“The full boxes of food we put together has everything from dessert, vegetable, flour and sugar just to name a few of the things,” May said. “The increase in 2020 was most likely due to COVID and we emphasized to our employees that we had a goal to help more families in the community this year. The other thing that was really helpful this year and I want to give kudos to Thrifty Foods because they partnered with us and Jodi Peterson put together a fixed cost so our employees could call and order a box and they would put it together. All they had to do was go and pick it up for $25 per box.”
Every employee from housekeeping to dietary, laundry all the way up to the doctors and administrators have donated to this cause and they have treated it like a family helping families. Even people within the hospital themselves that find it a struggle around the holidays pitched in.
“It’s not just a matter of us caring about our community when they come into this facility, we care about our community all the time,” May said. “We want to give because we want to give. And our employees from all areas of the hospital come in and they bring their little boxes and they donate everything that they can and then they walk away and they don’t ever expect to hear anything else about it.”
Kind of the definition of unsung heroes. Those that have flown under the radar during COVID and those we really need to remember and to thank them for walking those extra miles in dangerous times and brutal conditions.
“We do a lot of sponsorships and scholarships,” said Hospital CEO Ned Resch. “Officially there are two charities that our organization will choose each year. That enables us to go out to our employees and say, ‘these are the two charities we are supporting this year,’ and we can solicit our employees for donations or volunteer hours. Lions Club food drive has been one of those every year choices because it’s been so successful. We don’t only do health care, but we love to do community care.”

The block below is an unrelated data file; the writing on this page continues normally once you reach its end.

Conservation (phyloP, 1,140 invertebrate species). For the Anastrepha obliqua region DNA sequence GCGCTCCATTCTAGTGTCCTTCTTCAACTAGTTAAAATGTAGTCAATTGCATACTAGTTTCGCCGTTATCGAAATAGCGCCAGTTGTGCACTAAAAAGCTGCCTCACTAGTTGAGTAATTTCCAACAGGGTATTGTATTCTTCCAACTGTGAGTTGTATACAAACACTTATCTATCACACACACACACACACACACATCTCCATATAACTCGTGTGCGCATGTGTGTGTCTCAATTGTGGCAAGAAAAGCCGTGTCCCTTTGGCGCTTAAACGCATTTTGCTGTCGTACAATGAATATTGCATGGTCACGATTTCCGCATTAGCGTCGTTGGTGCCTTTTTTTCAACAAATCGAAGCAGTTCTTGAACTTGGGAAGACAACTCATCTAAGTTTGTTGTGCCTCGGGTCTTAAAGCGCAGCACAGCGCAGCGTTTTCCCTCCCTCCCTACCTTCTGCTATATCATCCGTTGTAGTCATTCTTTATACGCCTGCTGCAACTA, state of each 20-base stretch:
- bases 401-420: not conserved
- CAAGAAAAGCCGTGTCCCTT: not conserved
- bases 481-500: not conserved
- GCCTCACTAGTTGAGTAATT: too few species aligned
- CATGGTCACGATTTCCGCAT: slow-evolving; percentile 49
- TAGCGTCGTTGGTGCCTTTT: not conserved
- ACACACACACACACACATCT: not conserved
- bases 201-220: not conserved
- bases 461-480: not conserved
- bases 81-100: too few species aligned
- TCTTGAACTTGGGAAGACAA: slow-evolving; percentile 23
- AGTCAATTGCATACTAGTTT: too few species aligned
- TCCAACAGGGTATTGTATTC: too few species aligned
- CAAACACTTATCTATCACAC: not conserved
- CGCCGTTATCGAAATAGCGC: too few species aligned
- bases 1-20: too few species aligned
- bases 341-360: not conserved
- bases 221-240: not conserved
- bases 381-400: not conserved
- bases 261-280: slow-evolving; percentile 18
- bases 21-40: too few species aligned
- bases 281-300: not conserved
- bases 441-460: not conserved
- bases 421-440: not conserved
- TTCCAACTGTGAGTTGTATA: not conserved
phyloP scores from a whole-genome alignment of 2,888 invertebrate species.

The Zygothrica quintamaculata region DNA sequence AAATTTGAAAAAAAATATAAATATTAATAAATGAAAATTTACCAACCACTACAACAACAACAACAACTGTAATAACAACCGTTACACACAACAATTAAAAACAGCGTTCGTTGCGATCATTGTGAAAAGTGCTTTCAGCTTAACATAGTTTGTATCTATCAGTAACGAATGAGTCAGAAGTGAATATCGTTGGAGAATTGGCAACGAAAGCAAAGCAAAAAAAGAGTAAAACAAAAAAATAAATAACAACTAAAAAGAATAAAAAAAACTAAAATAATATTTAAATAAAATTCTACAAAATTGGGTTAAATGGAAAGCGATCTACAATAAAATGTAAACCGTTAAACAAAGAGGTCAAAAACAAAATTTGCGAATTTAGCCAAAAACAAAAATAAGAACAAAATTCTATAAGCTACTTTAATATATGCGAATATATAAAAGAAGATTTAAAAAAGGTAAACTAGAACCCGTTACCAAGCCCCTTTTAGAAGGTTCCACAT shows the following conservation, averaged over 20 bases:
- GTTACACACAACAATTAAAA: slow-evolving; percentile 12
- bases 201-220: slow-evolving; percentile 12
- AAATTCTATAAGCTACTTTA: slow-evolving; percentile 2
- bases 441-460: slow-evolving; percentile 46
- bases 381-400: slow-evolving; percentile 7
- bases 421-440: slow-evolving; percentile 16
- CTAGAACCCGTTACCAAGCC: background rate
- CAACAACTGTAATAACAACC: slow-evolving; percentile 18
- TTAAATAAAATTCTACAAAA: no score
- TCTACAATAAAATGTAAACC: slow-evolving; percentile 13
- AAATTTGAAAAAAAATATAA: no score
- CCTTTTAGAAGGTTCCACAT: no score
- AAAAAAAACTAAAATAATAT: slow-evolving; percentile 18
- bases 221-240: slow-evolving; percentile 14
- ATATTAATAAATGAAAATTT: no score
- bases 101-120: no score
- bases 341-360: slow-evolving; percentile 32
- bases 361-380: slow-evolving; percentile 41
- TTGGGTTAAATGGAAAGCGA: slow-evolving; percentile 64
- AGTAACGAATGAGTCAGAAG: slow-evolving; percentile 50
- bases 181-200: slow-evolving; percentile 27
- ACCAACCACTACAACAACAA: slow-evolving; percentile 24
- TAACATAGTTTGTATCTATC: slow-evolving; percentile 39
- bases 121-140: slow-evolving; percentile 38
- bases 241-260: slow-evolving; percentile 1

The passion and the love that our health care organization affords us is in Platte County is not the norm. Many times, in big cities or even sometimes in smaller communities, health care organizations have felt that just doing health care is sufficient. Let’s face the facts that it’s a grueling profession, the health care providers are dealing with patients who are sick, and as such, can be a challenge to care for. Not all, but certainly some. It’s long hours, not a lot of financial gain in a small community, and if anyone has a right to be a little selfish, it may be them. But not here in Platte County. The level of genuine care has been something the hospital has been striving for in and out of pandemic situations.
“There was an increase in boxes this year, I think, was COVID related,” Resch said. “We weren’t able to do as many outreach events in person like we normally do. For example, the Foundation Golf Tournament was not held last year and our employees usually go and volunteer. I think there is a lot of pent-up desire to go and do more this year even beyond providing health care.”
Our local front-line heroes that the community will never forget as the mandates and the restrictions and the pandemic passes on. Sometimes overlooked until there is a crisis. They take care of the community because it’s their job. They go beyond the care because we are their passion.